Effective Primary Management of an Exacerbation of Atopic Dermatitis Using a Non-Steroidal Topical Therapy

Effective Primary Management of an Exacerbation of Atopic Dermatitis Using a Non-Steroidal Topical Therapy

Case authors Lisa C. Lopez-Sanglay, APRN, FNP-BC and James Q. Del Rosso, DO, FAAD, FAOCD present a case of a 15-year-old male with a flare of atopic dermatitis primarily affecting his hands and feet and a severely pruritic rash.

By James Q. Del Rosso, DO, FAAD, FAOCD and Lisa C. Lopez-Sanglay, APRN, FNP-BC

Jump to the Before and After Photos of this case here
Case Presentation History Summary 

A 15-year-old male presented accompanied by his mother with a flare of atopic dermatitis primarily affecting his hands and feet over the past 2 months. The “rash” was severely pruritic throughout the day and was notably worse in the evening, often interfering with his ability to fall asleep and/or waking him up from sleep on most evenings. The patient and his mother both emphasized that the rash and itching were progressively worsening. 

He stated he feels anxious and self-conscious due to his condition. He is embarrassed by the appearance of the “rash”, and actively avoids shaking hands with people or scratching the areas in public, the latter being quite difficult as the itching is often very intense. At times his hands are painful especially with firm grasping of objects due to skin fissuring in areas where the finger joints flex. Additionally, he avoids holding hands with his girlfriend as they are concerned whether there may be some type of “infection”. 

Use of over-the-counter (OTC) hydrocortisone 1% cream twice daily and a hypoallergenic moisturizer were not helpful despite compliant use. Due to the persistence and worsening of the “rash” despite 4-6 weeks of attempted OTC treatment, he was seen at an Urgent Care center, was prescribed topical mupirocin ointment and oral cephalexin, was told he likely has “eczema”, and was told to see a dermatologist. 

The patient was seen approximately 1 week later after their visit to urgent care reporting that the topical mupirocin and oral cephalexin use provided little change in the “rash” and no improvement in the itching. The rash was noted on the hands and feet as shown in the baseline photographs at the dermatology office. The presence of dry skin was also noted which has been mildly pruritic at times by history.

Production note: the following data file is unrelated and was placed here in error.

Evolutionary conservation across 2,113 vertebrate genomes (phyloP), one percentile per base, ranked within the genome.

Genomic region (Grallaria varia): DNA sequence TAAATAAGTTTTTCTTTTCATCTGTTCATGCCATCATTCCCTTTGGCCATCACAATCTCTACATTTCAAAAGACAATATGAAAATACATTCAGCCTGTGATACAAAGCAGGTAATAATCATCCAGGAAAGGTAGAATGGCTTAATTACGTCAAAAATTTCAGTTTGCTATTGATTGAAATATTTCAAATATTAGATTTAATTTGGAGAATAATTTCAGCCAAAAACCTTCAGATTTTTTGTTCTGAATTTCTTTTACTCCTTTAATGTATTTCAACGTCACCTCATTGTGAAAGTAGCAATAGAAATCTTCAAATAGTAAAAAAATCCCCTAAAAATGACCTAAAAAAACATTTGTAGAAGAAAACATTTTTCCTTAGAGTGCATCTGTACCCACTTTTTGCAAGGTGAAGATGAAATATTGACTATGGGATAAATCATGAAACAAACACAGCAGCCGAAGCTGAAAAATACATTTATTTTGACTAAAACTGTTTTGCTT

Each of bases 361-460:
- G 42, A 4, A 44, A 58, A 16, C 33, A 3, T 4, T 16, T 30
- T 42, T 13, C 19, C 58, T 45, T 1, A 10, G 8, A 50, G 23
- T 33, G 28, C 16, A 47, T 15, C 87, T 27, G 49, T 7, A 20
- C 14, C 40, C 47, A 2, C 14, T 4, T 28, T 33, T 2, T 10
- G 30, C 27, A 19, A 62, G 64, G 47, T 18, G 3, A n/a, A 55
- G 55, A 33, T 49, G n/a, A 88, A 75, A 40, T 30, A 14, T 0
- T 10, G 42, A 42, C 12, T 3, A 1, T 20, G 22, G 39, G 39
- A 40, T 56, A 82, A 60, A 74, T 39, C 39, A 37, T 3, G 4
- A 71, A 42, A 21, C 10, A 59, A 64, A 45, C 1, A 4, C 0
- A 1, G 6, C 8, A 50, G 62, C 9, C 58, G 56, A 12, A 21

The patient did have a history of childhood food allergies, diagnosed by a pediatric allergist, to eggs, dairy products, and several nuts which he effectively avoids as they had caused “hives” and “itchy rashes” earlier during childhood. He also has a history of occasional “itchy rashes” in early childhood treated intermittently with various prescription creams, and seasonal nasal allergies over the past 5 years occasionally treated intermittently with OTC nasal sprays and oral antihistamines. 

His mother stated that he had some breathing difficulties on a few occasions that may be “asthma” which started around 5-6 years of age, however, this has not recurred for several years. The patient is otherwise healthy, is a good student, and participates in several academic activities but is not active in sports. 

There were no known changes in personal use of products, other exposures, or changes in medical history. He has been using the same gentle cleanser and moisturizer for several months. The only potentially exacerbating factor temporally correlated with the flare was a change in climate due to unseasonably much cooler weather requiring the use of dry central heating. His family history is remarkable for seasonal allergies and dry skin in his mother and one older brother. 

Examination Details

The patient was cooperative, admittedly anxious about his condition, able to verbally communicate clearly, and with normal vital signs and overall normal general appearance other than the skin findings. As noted in the baseline photographs, the palmar surface of hands was affected diffusely by erythema, xerosis, fine scaling, superficial fissuring, slight swelling, excoriations, lichenification, and hyperlinearity of the palms and soles.